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"The only thing necessary for the triumph of evil is for good men to do nothing"
Edmund Burke

[page 488]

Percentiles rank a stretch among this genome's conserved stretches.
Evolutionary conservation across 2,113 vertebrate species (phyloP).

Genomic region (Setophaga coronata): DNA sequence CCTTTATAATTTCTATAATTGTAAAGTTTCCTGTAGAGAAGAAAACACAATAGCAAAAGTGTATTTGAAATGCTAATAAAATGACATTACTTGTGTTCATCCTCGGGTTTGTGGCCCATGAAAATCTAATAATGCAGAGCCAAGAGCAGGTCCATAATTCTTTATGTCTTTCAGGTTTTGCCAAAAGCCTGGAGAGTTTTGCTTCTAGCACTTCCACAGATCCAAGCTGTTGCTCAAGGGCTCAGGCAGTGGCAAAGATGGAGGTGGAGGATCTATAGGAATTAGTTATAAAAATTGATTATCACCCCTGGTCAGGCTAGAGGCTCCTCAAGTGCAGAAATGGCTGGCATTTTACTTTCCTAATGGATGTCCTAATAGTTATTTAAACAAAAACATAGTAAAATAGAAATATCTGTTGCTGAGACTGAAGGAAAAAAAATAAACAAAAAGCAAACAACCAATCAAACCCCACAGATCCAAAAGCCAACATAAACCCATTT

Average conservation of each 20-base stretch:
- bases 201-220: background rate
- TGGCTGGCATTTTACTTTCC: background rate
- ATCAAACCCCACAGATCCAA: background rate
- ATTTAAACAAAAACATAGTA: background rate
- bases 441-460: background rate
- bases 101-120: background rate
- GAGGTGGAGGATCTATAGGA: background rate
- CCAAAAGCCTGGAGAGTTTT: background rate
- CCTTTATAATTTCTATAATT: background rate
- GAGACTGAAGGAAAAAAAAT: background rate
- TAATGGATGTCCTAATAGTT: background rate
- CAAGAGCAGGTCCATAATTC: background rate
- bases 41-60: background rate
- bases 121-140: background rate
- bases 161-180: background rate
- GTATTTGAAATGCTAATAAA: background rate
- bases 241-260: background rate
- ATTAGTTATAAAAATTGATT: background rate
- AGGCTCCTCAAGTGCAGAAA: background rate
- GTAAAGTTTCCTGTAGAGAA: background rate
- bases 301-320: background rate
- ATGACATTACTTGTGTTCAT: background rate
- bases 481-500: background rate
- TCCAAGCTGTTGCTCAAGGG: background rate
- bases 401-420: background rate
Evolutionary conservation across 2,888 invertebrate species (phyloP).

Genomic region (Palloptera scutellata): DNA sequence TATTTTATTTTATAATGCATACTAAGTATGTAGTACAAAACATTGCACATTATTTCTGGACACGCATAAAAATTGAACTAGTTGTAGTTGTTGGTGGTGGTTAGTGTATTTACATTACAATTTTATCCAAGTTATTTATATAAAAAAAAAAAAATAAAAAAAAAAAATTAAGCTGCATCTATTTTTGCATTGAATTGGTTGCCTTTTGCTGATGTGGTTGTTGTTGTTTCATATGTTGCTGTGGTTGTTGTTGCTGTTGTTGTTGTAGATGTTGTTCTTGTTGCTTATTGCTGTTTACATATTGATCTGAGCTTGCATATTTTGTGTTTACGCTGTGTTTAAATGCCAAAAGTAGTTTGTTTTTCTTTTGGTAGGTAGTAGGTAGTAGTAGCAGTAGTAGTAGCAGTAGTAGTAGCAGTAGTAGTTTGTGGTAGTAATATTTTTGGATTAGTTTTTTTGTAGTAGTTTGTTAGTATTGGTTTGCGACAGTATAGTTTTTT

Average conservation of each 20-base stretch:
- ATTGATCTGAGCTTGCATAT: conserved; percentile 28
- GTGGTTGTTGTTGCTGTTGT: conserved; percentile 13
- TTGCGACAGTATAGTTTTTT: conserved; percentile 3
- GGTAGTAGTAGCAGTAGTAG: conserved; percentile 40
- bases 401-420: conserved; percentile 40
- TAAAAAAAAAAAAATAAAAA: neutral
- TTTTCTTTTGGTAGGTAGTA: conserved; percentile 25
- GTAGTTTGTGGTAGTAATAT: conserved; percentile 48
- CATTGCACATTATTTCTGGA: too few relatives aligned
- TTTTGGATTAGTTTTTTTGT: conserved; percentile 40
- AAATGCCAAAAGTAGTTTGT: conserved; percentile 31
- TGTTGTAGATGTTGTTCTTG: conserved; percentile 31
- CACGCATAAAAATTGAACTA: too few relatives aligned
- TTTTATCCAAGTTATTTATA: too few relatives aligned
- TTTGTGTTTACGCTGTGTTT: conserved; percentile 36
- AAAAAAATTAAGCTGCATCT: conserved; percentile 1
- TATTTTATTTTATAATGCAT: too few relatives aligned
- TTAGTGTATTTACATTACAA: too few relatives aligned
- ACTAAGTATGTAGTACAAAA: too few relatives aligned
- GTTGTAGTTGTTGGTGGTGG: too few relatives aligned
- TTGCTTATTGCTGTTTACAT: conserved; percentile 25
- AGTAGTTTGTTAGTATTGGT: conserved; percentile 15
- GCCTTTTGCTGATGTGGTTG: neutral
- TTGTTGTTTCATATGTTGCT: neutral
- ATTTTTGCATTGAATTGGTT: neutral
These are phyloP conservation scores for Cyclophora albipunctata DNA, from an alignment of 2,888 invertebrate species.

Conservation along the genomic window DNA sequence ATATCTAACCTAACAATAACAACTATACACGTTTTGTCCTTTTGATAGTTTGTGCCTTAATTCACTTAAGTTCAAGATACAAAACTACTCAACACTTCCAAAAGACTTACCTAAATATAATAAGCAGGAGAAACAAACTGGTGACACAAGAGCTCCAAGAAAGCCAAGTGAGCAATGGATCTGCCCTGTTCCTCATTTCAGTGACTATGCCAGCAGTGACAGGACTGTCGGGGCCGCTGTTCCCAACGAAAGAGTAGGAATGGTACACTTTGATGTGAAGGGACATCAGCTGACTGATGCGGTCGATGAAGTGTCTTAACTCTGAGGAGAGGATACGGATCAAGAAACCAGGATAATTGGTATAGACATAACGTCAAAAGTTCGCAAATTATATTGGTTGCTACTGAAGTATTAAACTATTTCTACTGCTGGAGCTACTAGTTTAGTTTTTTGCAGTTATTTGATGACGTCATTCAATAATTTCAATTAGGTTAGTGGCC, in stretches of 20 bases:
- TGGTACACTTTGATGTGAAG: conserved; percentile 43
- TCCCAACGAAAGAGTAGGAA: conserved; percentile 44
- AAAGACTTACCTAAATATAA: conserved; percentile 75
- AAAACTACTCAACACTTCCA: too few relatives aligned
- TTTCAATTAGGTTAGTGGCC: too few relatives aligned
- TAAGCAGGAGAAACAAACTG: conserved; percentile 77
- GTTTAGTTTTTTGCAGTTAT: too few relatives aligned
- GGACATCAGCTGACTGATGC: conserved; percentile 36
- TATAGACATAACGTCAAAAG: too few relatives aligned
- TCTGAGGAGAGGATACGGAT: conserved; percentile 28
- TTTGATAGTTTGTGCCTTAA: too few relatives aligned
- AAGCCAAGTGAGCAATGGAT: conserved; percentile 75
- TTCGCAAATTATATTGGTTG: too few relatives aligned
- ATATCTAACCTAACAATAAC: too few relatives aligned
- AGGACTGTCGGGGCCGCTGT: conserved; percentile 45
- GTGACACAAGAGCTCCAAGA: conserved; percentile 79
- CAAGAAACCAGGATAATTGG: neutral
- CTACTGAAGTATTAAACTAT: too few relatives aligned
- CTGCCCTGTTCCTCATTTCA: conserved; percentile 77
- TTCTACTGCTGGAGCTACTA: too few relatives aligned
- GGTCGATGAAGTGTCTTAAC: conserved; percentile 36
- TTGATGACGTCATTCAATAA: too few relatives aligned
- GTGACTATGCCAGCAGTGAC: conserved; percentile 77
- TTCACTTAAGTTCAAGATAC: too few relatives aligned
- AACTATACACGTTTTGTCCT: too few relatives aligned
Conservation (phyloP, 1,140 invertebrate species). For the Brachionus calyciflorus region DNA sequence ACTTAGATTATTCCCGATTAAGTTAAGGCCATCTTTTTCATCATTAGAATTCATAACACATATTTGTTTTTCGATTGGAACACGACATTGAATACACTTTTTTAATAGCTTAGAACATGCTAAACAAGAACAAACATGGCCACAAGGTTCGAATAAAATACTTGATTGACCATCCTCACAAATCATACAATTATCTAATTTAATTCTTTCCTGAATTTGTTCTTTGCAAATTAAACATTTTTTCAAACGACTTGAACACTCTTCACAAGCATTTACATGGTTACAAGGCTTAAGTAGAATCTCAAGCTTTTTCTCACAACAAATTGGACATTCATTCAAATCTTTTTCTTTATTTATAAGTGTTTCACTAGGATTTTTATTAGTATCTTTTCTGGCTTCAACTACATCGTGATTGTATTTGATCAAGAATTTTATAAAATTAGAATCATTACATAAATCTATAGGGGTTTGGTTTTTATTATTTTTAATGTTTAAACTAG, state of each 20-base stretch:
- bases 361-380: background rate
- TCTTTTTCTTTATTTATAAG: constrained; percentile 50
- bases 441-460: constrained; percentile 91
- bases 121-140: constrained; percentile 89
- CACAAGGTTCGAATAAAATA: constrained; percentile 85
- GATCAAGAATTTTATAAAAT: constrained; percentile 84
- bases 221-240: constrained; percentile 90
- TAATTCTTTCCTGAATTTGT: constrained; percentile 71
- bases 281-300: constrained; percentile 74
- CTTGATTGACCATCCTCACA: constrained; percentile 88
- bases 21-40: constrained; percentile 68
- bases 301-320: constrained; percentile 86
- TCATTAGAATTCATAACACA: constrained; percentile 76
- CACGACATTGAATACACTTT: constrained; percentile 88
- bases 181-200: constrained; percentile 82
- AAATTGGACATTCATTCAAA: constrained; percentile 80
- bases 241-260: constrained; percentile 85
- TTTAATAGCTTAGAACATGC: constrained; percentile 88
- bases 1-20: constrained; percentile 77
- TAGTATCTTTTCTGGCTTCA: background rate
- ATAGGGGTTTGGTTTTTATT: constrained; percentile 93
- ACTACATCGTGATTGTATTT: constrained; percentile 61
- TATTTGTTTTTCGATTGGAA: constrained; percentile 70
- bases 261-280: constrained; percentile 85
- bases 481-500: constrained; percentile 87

Plaintiff's fourth argument is twofold: 1) that there is no evidence of actual confusion at the point of purchase, and 2) that in any event, plaintiff does not participate at this point. Plaintiff argues that therefore plaintiff cannot be held liable for any post-sale confusion. As discussed supra, no evidence of actual confusion is required. Furthermore, under the Lanham Act, post-sale confusion is a cognizable injury. Artus Corp. v. Nordic Co., 512 F.Supp. 1184, 1191 (W.D.Penn.1981). A manufacturer who produces a product bearing a trade dress confusingly similar to a complaining witness' trade dress is liable for placing in the hands of a retailer or wholesaler an instrument of consumer deception. Scotch Whiskey Ass'n v. Barton Distilling Co., 338 F.Supp. 595, 599 (N.D.Ill.1971); Corning Glass Works v. Jeanette Glass Co., 308 F.Supp. 1321, 1326 (S.D.N.Y.1970). Furthermore, a manufacturer who in some manner aids or encourages its distributors to infringe upon another's trademark is liable for any confusion caused. Inwood Laboratories, Inc. v. Ives Laboratories, Inc., 456 U.S. 844, 853-54, 102 S.Ct. 2182, 2188, 72 L.Ed.2d 606 (1982); McCarthy, 25:2A at 240-42. Thus, if confusion were found to be likely, plaintiff might be held liable for confusion at any and all stages of distribution.


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